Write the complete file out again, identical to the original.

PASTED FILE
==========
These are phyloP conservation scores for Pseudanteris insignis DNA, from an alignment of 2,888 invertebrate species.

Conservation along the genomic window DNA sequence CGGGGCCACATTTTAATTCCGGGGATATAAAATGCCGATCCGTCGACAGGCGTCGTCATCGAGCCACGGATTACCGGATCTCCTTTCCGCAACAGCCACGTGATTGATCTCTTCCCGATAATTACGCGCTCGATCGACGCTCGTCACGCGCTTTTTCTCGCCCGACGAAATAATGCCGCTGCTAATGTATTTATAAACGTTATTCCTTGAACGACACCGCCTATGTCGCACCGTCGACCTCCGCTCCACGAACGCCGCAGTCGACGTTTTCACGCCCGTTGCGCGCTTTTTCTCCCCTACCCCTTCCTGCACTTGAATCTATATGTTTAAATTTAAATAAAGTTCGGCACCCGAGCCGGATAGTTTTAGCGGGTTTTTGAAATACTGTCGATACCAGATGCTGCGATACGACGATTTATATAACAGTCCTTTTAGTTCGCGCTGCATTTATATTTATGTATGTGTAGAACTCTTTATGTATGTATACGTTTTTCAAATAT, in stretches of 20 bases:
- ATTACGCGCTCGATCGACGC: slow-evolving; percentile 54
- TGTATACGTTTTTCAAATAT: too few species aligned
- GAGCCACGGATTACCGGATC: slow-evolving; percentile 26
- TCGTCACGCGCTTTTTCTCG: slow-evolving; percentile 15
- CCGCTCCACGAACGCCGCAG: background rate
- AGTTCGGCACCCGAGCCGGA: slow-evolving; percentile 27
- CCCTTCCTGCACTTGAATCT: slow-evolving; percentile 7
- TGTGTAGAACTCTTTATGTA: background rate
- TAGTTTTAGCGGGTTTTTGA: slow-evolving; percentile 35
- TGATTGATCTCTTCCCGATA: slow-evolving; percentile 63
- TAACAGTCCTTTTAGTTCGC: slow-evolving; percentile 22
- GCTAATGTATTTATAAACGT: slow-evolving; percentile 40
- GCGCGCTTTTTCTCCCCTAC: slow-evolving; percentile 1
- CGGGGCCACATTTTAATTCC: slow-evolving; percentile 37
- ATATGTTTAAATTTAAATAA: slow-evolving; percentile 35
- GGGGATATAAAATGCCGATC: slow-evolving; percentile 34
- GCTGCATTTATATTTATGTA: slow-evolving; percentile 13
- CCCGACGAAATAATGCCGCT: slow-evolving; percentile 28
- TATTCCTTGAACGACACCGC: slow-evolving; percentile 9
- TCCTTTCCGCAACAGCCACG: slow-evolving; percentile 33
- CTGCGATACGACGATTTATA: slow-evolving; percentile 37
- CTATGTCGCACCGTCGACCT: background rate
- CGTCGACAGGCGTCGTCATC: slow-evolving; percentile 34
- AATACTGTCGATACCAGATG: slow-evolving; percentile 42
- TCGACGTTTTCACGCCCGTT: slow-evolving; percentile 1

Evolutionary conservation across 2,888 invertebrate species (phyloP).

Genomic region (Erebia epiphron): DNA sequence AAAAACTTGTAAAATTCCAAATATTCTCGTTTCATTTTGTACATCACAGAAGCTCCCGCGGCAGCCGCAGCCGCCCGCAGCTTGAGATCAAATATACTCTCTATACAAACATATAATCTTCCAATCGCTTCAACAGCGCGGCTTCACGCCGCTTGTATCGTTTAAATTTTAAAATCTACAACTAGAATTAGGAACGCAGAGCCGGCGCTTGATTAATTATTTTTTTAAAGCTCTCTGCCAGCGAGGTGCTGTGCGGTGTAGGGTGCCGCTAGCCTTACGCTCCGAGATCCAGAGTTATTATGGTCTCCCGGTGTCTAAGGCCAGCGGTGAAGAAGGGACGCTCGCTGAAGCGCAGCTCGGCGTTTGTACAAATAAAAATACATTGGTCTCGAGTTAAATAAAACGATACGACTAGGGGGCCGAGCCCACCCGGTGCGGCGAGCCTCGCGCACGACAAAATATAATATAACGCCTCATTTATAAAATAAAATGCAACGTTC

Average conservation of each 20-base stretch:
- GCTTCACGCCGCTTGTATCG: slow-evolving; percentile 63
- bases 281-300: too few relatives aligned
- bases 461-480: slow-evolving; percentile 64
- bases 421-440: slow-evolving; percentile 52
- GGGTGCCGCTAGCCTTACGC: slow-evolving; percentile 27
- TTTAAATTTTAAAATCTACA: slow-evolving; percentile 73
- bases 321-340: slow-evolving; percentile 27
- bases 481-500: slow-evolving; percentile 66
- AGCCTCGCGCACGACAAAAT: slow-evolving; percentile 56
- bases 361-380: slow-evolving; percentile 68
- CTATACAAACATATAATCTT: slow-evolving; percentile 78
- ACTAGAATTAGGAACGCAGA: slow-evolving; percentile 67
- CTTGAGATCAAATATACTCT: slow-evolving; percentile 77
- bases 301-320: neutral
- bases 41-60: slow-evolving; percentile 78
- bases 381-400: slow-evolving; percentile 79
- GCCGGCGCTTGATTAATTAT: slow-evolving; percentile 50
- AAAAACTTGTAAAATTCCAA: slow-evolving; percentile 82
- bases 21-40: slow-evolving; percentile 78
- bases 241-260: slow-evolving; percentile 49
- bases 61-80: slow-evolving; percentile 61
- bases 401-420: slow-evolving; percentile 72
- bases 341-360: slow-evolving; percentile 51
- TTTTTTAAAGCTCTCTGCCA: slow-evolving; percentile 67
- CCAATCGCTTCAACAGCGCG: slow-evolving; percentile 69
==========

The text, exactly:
These are phyloP conservation scores for Pseudanteris insignis DNA, from an alignment of 2,888 invertebrate species.

Conservation along the genomic window DNA sequence CGGGGCCACATTTTAATTCCGGGGATATAAAATGCCGATCCGTCGACAGGCGTCGTCATCGAGCCACGGATTACCGGATCTCCTTTCCGCAACAGCCACGTGATTGATCTCTTCCCGATAATTACGCGCTCGATCGACGCTCGTCACGCGCTTTTTCTCGCCCGACGAAATAATGCCGCTGCTAATGTATTTATAAACGTTATTCCTTGAACGACACCGCCTATGTCGCACCGTCGACCTCCGCTCCACGAACGCCGCAGTCGACGTTTTCACGCCCGTTGCGCGCTTTTTCTCCCCTACCCCTTCCTGCACTTGAATCTATATGTTTAAATTTAAATAAAGTTCGGCACCCGAGCCGGATAGTTTTAGCGGGTTTTTGAAATACTGTCGATACCAGATGCTGCGATACGACGATTTATATAACAGTCCTTTTAGTTCGCGCTGCATTTATATTTATGTATGTGTAGAACTCTTTATGTATGTATACGTTTTTCAAATAT, in stretches of 20 bases:
- ATTACGCGCTCGATCGACGC: slow-evolving; percentile 54
- TGTATACGTTTTTCAAATAT: too few species aligned
- GAGCCACGGATTACCGGATC: slow-evolving; percentile 26
- TCGTCACGCGCTTTTTCTCG: slow-evolving; percentile 15
- CCGCTCCACGAACGCCGCAG: background rate
- AGTTCGGCACCCGAGCCGGA: slow-evolving; percentile 27
- CCCTTCCTGCACTTGAATCT: slow-evolving; percentile 7
- TGTGTAGAACTCTTTATGTA: background rate
- TAGTTTTAGCGGGTTTTTGA: slow-evolving; percentile 35
- TGATTGATCTCTTCCCGATA: slow-evolving; percentile 63
- TAACAGTCCTTTTAGTTCGC: slow-evolving; percentile 22
- GCTAATGTATTTATAAACGT: slow-evolving; percentile 40
- GCGCGCTTTTTCTCCCCTAC: slow-evolving; percentile 1
- CGGGGCCACATTTTAATTCC: slow-evolving; percentile 37
- ATATGTTTAAATTTAAATAA: slow-evolving; percentile 35
- GGGGATATAAAATGCCGATC: slow-evolving; percentile 34
- GCTGCATTTATATTTATGTA: slow-evolving; percentile 13
- CCCGACGAAATAATGCCGCT: slow-evolving; percentile 28
- TATTCCTTGAACGACACCGC: slow-evolving; percentile 9
- TCCTTTCCGCAACAGCCACG: slow-evolving; percentile 33
- CTGCGATACGACGATTTATA: slow-evolving; percentile 37
- CTATGTCGCACCGTCGACCT: background rate
- CGTCGACAGGCGTCGTCATC: slow-evolving; percentile 34
- AATACTGTCGATACCAGATG: slow-evolving; percentile 42
- TCGACGTTTTCACGCCCGTT: slow-evolving; percentile 1

Evolutionary conservation across 2,888 invertebrate species (phyloP).

Genomic region (Erebia epiphron): DNA sequence AAAAACTTGTAAAATTCCAAATATTCTCGTTTCATTTTGTACATCACAGAAGCTCCCGCGGCAGCCGCAGCCGCCCGCAGCTTGAGATCAAATATACTCTCTATACAAACATATAATCTTCCAATCGCTTCAACAGCGCGGCTTCACGCCGCTTGTATCGTTTAAATTTTAAAATCTACAACTAGAATTAGGAACGCAGAGCCGGCGCTTGATTAATTATTTTTTTAAAGCTCTCTGCCAGCGAGGTGCTGTGCGGTGTAGGGTGCCGCTAGCCTTACGCTCCGAGATCCAGAGTTATTATGGTCTCCCGGTGTCTAAGGCCAGCGGTGAAGAAGGGACGCTCGCTGAAGCGCAGCTCGGCGTTTGTACAAATAAAAATACATTGGTCTCGAGTTAAATAAAACGATACGACTAGGGGGCCGAGCCCACCCGGTGCGGCGAGCCTCGCGCACGACAAAATATAATATAACGCCTCATTTATAAAATAAAATGCAACGTTC

Average conservation of each 20-base stretch:
- GCTTCACGCCGCTTGTATCG: slow-evolving; percentile 63
- bases 281-300: too few relatives aligned
- bases 461-480: slow-evolving; percentile 64
- bases 421-440: slow-evolving; percentile 52
- GGGTGCCGCTAGCCTTACGC: slow-evolving; percentile 27
- TTTAAATTTTAAAATCTACA: slow-evolving; percentile 73
- bases 321-340: slow-evolving; percentile 27
- bases 481-500: slow-evolving; percentile 66
- AGCCTCGCGCACGACAAAAT: slow-evolving; percentile 56
- bases 361-380: slow-evolving; percentile 68
- CTATACAAACATATAATCTT: slow-evolving; percentile 78
- ACTAGAATTAGGAACGCAGA: slow-evolving; percentile 67
- CTTGAGATCAAATATACTCT: slow-evolving; percentile 77
- bases 301-320: neutral
- bases 41-60: slow-evolving; percentile 78
- bases 381-400: slow-evolving; percentile 79
- GCCGGCGCTTGATTAATTAT: slow-evolving; percentile 50
- AAAAACTTGTAAAATTCCAA: slow-evolving; percentile 82
- bases 21-40: slow-evolving; percentile 78
- bases 241-260: slow-evolving; percentile 49
- bases 61-80: slow-evolving; percentile 61
- bases 401-420: slow-evolving; percentile 72
- bases 341-360: slow-evolving; percentile 51
- TTTTTTAAAGCTCTCTGCCA: slow-evolving; percentile 67
- CCAATCGCTTCAACAGCGCG: slow-evolving; percentile 69